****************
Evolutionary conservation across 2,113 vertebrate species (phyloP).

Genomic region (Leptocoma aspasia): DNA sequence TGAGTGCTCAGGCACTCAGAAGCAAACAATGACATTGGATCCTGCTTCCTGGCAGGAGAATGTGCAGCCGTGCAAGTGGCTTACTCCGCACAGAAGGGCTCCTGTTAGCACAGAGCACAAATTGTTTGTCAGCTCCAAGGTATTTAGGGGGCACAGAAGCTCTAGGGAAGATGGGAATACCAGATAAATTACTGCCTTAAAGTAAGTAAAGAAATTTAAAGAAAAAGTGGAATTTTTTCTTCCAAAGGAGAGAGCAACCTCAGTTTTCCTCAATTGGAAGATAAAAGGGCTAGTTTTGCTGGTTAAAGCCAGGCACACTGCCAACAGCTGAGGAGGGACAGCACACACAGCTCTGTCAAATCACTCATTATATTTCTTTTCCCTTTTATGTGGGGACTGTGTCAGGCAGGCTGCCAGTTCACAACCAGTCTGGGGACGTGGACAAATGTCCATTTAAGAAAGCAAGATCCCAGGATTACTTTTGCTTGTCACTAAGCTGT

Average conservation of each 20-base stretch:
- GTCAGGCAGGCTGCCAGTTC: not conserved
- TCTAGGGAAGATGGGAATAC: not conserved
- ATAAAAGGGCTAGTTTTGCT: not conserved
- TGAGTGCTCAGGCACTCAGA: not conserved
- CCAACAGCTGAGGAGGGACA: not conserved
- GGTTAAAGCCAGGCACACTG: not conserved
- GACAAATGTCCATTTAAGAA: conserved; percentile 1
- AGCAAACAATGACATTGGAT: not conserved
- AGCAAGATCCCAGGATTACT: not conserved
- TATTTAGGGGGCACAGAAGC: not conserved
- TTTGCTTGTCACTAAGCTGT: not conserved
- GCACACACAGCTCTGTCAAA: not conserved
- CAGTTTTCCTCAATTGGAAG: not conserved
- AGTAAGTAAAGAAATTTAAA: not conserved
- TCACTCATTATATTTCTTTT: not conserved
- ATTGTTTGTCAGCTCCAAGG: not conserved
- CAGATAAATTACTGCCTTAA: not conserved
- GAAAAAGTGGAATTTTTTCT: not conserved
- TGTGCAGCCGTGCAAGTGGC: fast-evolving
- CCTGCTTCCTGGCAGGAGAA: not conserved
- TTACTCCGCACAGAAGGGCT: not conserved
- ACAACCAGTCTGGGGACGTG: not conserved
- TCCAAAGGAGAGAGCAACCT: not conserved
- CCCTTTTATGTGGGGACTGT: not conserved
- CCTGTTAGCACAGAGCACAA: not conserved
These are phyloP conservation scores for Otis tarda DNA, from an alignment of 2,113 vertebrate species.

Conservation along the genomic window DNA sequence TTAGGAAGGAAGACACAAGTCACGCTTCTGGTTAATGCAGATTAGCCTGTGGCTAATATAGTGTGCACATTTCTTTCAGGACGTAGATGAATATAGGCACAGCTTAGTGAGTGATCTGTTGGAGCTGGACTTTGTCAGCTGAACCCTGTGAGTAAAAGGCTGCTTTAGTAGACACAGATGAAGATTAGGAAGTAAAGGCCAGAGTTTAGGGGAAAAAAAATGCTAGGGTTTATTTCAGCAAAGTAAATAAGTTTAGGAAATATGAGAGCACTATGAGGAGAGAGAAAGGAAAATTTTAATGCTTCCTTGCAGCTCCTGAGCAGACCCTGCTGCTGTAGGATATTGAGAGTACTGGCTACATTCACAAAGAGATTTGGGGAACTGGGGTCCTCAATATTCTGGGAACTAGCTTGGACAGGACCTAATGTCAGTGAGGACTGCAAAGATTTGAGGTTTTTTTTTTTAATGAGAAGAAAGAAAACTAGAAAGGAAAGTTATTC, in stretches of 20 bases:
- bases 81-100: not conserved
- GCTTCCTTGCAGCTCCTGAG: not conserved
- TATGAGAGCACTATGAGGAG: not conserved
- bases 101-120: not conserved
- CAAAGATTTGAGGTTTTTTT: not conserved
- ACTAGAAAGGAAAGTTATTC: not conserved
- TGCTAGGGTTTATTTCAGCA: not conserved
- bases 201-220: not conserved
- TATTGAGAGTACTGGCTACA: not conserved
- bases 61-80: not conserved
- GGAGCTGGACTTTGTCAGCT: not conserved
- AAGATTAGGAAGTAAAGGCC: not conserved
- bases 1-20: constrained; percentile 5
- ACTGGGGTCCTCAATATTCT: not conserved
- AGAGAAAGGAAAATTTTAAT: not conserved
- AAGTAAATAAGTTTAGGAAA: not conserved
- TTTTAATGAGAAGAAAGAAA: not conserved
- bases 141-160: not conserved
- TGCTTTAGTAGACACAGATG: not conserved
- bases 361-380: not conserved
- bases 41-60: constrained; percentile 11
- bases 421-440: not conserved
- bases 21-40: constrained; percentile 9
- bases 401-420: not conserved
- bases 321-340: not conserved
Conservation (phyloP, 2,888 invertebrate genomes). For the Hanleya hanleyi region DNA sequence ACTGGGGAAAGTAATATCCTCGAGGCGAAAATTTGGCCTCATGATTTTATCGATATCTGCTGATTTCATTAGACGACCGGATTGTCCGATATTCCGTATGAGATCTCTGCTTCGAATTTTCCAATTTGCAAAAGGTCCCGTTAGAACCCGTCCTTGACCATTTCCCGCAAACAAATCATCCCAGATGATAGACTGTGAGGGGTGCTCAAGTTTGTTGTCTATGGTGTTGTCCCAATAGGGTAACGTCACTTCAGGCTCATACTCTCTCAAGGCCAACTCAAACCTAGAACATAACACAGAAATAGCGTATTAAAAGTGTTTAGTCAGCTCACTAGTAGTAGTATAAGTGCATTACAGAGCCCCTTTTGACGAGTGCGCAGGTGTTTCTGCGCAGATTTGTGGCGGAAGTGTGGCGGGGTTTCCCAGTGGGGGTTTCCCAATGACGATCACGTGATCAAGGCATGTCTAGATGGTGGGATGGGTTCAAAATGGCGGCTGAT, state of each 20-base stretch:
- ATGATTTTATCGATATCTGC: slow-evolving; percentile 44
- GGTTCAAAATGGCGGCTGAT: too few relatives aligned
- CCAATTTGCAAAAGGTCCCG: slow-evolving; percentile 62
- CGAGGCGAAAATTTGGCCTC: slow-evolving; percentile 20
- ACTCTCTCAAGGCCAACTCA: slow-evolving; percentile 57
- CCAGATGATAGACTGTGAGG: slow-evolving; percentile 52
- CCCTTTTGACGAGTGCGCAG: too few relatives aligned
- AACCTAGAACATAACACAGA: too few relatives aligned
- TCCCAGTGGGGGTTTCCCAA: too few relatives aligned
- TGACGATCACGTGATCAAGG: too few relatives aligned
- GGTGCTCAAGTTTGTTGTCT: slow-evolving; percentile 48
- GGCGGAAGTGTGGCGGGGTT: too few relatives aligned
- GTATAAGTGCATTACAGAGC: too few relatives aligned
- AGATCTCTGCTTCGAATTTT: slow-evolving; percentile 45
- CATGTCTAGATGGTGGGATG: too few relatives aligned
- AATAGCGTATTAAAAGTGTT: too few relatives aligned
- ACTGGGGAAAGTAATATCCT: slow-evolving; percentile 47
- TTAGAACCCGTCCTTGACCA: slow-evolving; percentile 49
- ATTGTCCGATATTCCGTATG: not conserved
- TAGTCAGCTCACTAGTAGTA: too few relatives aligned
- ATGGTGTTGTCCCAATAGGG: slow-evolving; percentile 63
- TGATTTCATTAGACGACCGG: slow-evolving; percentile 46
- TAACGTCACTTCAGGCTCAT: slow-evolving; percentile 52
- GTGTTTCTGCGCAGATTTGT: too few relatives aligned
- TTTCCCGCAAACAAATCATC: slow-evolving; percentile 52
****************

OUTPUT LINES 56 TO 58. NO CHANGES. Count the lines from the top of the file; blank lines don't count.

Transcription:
Conservation (phyloP, 2,888 invertebrate genomes). For the Hanleya hanleyi region DNA sequence ACTGGGGAAAGTAATATCCTCGAGGCGAAAATTTGGCCTCATGATTTTATCGATATCTGCTGATTTCATTAGACGACCGGATTGTCCGATATTCCGTATGAGATCTCTGCTTCGAATTTTCCAATTTGCAAAAGGTCCCGTTAGAACCCGTCCTTGACCATTTCCCGCAAACAAATCATCCCAGATGATAGACTGTGAGGGGTGCTCAAGTTTGTTGTCTATGGTGTTGTCCCAATAGGGTAACGTCACTTCAGGCTCATACTCTCTCAAGGCCAACTCAAACCTAGAACATAACACAGAAATAGCGTATTAAAAGTGTTTAGTCAGCTCACTAGTAGTAGTATAAGTGCATTACAGAGCCCCTTTTGACGAGTGCGCAGGTGTTTCTGCGCAGATTTGTGGCGGAAGTGTGGCGGGGTTTCCCAGTGGGGGTTTCCCAATGACGATCACGTGATCAAGGCATGTCTAGATGGTGGGATGGGTTCAAAATGGCGGCTGAT, state of each 20-base stretch:
- ATGATTTTATCGATATCTGC: slow-evolving; percentile 44
- GGTTCAAAATGGCGGCTGAT: too few relatives aligned